Chibok Girls: FG’s Swap Deal With Boko Haram and How It Failed
UK based newspaper, UK Telegraph had reported a few days ago that the Red Cross were in secret prisoner wwap deal with Boko Haram and the Nigerian government to Free Chibok girls kidnapped in April.
CNN, quoting a source involved in the negotiations, said officials met four times in mid-August with two senior members of Boko Haram in Abuja.
The swap would involve the release of 30 Boko Haram commanders in the custody of government, according to the source, who asked not to be named due to the sensitivity of the issue.
Boko Haram reportedly submitted a list with the names of 30 members who were either convicted or awaiting trial on terror offenses.
“The two Boko Haram negotiators assured the ICRC and government negotiators that the girls were never raped, were never used as sex slaves and were never sexually assaulted,” said the source.
But this claim is disputed by Davis. According to Davis, who visited Nigeria to mediate the release of the Chibok girls captured by the Islamist group, “the girls tell how they were raped every day, week after week. One girl was raped every day, sometimes several times a day by groups of men. Some did not survive the ordeal.”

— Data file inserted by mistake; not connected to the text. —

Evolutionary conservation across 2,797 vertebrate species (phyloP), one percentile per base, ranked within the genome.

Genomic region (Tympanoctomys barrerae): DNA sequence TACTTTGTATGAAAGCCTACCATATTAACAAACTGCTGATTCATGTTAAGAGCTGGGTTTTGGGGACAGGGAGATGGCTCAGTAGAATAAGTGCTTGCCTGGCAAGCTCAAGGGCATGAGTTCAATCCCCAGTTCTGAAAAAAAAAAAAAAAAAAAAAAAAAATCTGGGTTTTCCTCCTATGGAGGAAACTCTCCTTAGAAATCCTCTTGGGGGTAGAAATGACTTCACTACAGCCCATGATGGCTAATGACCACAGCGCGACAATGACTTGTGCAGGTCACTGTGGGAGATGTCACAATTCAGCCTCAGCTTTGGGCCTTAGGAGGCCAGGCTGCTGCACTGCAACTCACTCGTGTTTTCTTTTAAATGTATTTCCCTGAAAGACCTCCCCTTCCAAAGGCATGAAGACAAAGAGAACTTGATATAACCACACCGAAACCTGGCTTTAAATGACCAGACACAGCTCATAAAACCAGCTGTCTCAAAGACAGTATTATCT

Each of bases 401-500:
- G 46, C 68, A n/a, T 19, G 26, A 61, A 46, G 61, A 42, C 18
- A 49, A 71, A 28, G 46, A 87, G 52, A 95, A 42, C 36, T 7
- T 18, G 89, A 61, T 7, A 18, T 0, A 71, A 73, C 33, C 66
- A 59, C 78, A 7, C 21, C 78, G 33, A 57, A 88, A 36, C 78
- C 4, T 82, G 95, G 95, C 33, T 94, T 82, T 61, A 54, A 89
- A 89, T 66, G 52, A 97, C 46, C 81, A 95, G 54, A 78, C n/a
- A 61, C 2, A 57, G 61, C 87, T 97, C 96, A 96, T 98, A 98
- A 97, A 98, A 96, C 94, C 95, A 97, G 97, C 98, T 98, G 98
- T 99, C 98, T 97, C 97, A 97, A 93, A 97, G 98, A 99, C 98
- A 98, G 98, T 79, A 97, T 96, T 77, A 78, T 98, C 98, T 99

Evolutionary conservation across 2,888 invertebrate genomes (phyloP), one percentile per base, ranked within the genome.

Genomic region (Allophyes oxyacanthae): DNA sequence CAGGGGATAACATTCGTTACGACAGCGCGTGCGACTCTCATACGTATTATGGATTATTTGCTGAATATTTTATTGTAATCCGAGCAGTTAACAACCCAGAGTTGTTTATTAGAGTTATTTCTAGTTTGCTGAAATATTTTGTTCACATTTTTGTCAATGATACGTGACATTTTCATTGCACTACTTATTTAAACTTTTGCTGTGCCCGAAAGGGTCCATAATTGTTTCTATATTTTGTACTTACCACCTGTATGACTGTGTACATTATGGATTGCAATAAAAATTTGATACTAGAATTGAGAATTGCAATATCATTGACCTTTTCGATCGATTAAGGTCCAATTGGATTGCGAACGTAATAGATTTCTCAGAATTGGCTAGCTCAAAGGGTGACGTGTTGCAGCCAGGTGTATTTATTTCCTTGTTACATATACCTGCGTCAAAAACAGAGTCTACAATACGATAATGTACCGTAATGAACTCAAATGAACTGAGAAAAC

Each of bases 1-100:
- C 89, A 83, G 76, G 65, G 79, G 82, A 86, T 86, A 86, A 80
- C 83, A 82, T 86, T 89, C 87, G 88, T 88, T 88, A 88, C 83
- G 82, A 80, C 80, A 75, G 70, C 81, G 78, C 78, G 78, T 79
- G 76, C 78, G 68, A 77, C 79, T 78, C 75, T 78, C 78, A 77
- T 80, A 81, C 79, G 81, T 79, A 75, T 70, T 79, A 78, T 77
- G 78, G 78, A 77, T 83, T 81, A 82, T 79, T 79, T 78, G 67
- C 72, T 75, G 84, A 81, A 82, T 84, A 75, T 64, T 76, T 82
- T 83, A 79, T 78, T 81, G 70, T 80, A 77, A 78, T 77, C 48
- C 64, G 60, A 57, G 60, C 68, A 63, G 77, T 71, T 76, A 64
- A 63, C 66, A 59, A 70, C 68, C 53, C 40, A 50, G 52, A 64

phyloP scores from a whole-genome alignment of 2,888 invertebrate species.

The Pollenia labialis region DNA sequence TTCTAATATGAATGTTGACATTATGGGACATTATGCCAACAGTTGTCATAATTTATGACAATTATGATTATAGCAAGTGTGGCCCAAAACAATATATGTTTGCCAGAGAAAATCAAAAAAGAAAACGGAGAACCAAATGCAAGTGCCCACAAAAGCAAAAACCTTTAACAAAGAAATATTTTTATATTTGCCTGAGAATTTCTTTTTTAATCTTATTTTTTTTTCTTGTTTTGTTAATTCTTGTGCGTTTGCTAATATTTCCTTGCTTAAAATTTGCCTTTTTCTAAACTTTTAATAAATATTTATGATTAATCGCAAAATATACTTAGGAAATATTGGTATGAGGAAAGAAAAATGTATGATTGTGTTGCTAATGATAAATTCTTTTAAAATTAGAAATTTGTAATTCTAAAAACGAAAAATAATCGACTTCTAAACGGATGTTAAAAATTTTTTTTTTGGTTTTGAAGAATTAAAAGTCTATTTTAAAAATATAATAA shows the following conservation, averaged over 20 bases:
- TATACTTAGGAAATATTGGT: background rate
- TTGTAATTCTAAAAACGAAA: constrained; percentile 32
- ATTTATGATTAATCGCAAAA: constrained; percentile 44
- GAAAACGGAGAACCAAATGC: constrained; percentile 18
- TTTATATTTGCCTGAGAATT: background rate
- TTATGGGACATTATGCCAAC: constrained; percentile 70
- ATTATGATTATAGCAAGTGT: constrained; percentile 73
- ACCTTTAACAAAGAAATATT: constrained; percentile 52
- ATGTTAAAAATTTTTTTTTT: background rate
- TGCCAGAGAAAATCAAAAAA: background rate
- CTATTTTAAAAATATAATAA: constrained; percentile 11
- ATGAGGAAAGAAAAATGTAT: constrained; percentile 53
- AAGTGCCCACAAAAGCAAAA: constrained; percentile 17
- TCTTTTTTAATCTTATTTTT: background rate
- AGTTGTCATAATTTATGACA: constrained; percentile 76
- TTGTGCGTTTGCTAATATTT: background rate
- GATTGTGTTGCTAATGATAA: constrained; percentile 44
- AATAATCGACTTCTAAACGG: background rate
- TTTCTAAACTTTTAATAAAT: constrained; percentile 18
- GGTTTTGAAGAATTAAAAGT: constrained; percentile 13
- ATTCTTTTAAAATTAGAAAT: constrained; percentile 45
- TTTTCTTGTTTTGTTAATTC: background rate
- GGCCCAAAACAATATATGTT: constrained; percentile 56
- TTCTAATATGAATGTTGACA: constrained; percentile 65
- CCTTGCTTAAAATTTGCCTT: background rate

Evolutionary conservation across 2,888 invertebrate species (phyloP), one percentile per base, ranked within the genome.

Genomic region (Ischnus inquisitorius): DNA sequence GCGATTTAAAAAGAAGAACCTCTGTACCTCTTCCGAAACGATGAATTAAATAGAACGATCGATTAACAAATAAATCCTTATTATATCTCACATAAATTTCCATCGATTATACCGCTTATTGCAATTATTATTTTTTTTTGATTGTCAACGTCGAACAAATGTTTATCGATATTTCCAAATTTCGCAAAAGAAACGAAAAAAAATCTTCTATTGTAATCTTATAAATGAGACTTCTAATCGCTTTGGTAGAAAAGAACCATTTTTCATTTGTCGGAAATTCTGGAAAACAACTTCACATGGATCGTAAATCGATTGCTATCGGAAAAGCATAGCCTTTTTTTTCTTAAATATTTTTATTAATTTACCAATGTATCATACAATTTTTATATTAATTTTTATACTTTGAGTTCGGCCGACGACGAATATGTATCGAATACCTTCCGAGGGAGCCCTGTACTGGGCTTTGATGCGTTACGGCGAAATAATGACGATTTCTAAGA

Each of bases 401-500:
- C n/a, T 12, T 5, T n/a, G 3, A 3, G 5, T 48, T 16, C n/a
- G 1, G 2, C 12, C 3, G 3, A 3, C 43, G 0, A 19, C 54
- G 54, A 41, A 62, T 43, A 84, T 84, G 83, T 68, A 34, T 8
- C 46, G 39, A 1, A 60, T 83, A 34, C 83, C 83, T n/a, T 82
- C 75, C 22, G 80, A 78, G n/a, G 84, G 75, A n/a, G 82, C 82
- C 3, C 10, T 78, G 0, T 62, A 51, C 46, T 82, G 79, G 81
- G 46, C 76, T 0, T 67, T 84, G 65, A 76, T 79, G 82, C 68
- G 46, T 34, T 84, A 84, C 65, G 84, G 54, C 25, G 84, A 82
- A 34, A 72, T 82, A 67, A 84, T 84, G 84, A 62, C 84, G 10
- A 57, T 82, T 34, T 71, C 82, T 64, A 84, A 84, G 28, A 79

The terror group was said to have expressed a willingness for a swap with the ICRC at an undisclosed location, according to the source. But there was disagreement on some terms, including the number of girls involved in the swap.
Boko Haram, it was learnt, insisted on an even swap — 30 girls for 30 commanders — but the government refused.
“They were only ready to release one to one, which the government was not going to accept,” the source said.
Another hurdle in the talks was Boko Haram’s insistence on meeting the imprisoned 30 members involved in the swap, but they only had contact with six at a prison outside Abuja, the source said.
But the ICRC and prison authorities were unable to match the names on the Boko Haram list to prisoners held in any jails. He said was possible that this was because the names were simply wrong or inaccurate, but that the group had inferred that the government was trying to hold some prisoners back, and had therefore refused to release all the girls at once.
The six prisoners among the 30 on the list of Boko haran included Kabiru Sokoto, a senior Boko Haram commander convicted in December 2013 of terror charges related to the deadly Christmas Day bombing of a church in Madallah in 2011.
“ICRC couldn’t find where the remaining 24 were being detained,” the source said.
The Boko Haram negotiators said they would get back to government after consulting with their superiors.
A spokesman for the ICRC in Geneva would neither confirm nor deny its involvement in the talks, but said it was willing to help “in facilitating the transfer of people back to families if necessary”.
He added: “We have a dialogue with all the different parties, and if there is any way we can help as a neutral humanitarian organisation, we will.”
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